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I prefer to use extension methods for the basic LINQ operations: Where(), Select, but for complex Select(), SelectMany(), and especially OrderBy().ThenBy() statements I find the query syntax to be much more readable and natural.

Today I found myself with the following query:

from c in _myObject.ObjectsParent.ParentsEnumerable
                    .Where(c =>
                        c == anotherObject || c.Parent == anotherObject)
from q in c.MyObjectsEnumerable
orderby c.SortKey, q.Description
select new { Item = q, Text = c.Description + " -> " + q.Description };

Is it dangerous (for readability, maintainability, or any other reason) to mix query and extension syntax?

This has potential to be very subjective, if it is, I'm sorry if it doesn't meet the requirements for a good subjective question. Let me know if I can improve it!

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up vote 6 down vote accepted

Is it dangerous (for readability, maintainability, or any other reason) to mix query and extension syntax?

The biggest danger I'd see is the potential addition of "surprise" in your code, especially when viewed by other developers.

From a compilation standpoint, the query syntax is translated directly into the extension method calls, so there isn't necessarily a technical problem here. However, this is potentially going to be adding extra method calls that wouldn't, at a first glance, be expected by many developers. This could lead to a potential maintainability problem.

That being said, if done sparingly and with good reason, I don't feel that there is a real problem with mixing the syntax. This is actually quite common - for example, if you want to write in query syntax, but need to fully evaluate, it's often wrapped in parenthesis with .ToList() added - or if you want to use PLINQ with query syntax, it's often from x in collection.AsParallel(), which is technically mixing syntax as well...

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Thanks, this most directly answered most of my thoughts and concerns. – Crisfole Mar 1 '11 at 16:01

You could do something like this to make things a little easier.

var firstQuery =  _myObject.ObjectsParent.ParentsEnumerable
                 .Where(c => c == anotherObject || c.Parent == anotherObject);

var secondQuery = from q in firstQuery.MyObjectsEnumerable
                  orderby firstQuery.SortKey, q.Description
                  select new { Item = q, 
                               Text = firstQuery.Description + " -> " + q.Description };

Now your queries aren't mixed

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The first line is incorrect... you should drop the "from c in"... – Reed Copsey Mar 1 '11 at 15:52
I think @Reed-Copsey mean't (*shouldn't) because firstQuery does not have the Property Description only an element of it would. So this Code doesn't work. – jbtule Mar 2 '11 at 13:42

This is kind of a judgment call, but many "best practice"-type questions tend to be, at least at first. My opinion is that you should use one or the other within a single statement. Not really for any "danger" inherent in mixing, but for clarity.

In this particular case, the where clause is very simple, and I would refactor it into query syntax.

There are however cases that cannot be elegantly expressed in query syntax. In cases where it is simply unavoidable to mix syntaxes, the queries would (again IMO) be more readable if you split out the method chain into its own variable, then simply referenced that variable in the query-syntaxed statement. Using yours as a model:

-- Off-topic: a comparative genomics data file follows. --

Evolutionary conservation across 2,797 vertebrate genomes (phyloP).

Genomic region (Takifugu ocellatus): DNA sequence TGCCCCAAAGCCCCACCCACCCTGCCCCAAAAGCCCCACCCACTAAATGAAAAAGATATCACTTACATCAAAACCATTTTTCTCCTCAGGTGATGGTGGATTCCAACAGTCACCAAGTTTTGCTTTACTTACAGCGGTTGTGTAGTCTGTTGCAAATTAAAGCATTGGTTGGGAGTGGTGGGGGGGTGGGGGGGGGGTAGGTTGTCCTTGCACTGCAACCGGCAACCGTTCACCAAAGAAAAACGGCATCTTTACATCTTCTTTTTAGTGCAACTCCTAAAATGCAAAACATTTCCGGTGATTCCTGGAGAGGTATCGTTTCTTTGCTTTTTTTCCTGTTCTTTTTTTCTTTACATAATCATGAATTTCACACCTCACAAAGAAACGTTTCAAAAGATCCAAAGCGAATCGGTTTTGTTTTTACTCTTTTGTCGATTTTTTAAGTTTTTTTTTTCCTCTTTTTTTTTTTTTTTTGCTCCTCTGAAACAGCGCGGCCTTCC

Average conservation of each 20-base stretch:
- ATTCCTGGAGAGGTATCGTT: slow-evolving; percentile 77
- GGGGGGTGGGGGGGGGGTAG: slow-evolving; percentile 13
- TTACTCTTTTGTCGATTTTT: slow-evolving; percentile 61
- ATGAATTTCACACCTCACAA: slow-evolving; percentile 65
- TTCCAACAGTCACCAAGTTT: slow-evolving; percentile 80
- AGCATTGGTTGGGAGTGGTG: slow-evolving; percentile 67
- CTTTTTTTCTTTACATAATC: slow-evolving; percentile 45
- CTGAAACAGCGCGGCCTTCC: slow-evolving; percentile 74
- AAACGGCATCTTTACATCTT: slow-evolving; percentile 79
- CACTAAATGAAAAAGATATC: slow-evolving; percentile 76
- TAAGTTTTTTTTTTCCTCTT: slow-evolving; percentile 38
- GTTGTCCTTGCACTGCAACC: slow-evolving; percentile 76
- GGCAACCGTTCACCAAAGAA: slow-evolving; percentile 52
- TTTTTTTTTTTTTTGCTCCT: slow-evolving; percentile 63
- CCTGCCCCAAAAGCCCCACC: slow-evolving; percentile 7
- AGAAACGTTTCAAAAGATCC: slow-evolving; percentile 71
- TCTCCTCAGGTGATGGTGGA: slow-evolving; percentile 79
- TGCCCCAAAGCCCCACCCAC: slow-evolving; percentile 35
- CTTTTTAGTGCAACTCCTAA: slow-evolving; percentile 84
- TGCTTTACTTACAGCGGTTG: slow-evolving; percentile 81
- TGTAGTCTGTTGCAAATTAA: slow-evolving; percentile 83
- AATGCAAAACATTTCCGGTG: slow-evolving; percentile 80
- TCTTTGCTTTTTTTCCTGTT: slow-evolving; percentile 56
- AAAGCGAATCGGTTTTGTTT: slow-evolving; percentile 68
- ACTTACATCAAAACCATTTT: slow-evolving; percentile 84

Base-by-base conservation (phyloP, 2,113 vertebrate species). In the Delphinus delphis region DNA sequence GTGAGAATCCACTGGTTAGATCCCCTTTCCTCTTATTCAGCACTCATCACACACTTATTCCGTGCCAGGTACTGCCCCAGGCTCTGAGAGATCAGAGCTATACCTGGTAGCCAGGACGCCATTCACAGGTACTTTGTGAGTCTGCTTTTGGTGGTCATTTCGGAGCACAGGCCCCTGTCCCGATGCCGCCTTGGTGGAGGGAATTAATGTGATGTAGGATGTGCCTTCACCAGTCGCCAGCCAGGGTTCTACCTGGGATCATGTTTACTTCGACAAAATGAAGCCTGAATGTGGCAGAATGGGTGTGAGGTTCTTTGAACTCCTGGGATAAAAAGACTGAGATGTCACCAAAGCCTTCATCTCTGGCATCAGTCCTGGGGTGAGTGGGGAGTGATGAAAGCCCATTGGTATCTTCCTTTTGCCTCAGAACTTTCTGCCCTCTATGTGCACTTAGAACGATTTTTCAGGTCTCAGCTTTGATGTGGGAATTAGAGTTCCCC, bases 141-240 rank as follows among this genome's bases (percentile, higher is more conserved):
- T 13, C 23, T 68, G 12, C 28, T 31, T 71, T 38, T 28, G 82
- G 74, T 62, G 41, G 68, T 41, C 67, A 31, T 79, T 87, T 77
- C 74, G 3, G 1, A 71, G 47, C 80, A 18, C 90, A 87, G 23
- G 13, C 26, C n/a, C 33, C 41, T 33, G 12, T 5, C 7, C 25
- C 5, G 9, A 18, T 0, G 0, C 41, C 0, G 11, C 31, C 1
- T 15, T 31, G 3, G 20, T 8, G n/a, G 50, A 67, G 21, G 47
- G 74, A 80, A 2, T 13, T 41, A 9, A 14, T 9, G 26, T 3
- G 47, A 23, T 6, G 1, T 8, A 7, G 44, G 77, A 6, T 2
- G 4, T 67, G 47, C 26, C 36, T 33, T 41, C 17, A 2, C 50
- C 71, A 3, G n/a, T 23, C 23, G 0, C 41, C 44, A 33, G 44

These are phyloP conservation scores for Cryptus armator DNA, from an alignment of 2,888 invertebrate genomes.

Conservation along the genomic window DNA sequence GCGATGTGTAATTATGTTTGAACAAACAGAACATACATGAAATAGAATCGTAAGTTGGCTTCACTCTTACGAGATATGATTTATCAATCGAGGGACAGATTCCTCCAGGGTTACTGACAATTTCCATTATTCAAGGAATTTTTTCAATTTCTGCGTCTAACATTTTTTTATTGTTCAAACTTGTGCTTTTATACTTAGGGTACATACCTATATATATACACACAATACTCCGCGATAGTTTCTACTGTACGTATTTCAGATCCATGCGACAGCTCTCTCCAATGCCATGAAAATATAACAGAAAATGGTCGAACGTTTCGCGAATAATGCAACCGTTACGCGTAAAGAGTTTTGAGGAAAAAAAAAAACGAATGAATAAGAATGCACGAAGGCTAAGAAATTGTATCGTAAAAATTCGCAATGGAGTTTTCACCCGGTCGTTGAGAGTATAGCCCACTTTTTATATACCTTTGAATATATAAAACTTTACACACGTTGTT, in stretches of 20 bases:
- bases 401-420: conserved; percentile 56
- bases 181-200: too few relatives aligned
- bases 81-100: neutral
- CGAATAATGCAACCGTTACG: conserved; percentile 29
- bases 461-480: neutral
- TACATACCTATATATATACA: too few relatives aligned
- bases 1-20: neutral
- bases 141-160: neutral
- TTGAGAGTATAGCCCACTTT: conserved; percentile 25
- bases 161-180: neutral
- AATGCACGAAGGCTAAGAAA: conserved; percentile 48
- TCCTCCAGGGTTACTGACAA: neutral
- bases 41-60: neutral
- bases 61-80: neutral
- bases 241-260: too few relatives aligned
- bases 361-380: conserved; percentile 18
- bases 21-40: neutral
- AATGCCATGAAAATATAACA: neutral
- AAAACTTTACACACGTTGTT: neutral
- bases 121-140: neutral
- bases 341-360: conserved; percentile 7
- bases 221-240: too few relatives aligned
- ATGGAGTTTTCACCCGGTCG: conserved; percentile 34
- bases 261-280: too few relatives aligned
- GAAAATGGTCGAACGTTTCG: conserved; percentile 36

//The method chain can be pulled out as its own variable...
var filteredParents = _myObject.ObjectsParent.ParentsEnumerable
                    .Where(c => c == anotherObject || c.Parent == anotherObject);

//...which you can then substitute in a now purely query-syntax statement
from c in filteredParents
from q in c.MyObjectsEnumerable
orderby c.SortKey, q.Description
select new { Item = q, Text = c.Description + " -> " + q.Description };
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I don't think it's dangerous to mix, it think it depends on what's more readable, query syntax is very readable, but not as flexable, so mixing some chaining seems like a small price to pay. I guess the answer is whether you think the following fully chained is more readable then what you wrote, I personally think yours is easier to read.

            .Where(c => c == anotherObject || c.Parent == anotherObject)
            .SelectMany(c => c.MyObjectsEnumerable, (c, q) => new {c, q})
            .OrderBy(t => t.c.SortKey)
            .ThenBy(t => t.q.Description)
            .Select(t => new {Item = t.q, Text = t.c.Description + " -> " + t.q.Description});
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I use the extension methods, my colleague uses the query syntax. There is no difference.

I would however say that you should break a large query into smaller ones for debugging and readability as there are typically no time costs.

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Having done this myself (although not for .Where, but for .Cast) I'd say it very much depends what extension methods you're calling.

e.g. I felt perfectly entitled to use .Cast because it wasn't available in the syntactic sugar (AFAIK) but would probably avoid .Where, because that has a representation in the query syntax.

Having said that, I'd probably use .Select to mutate data in a query too... But I'm a bit of a sadist.

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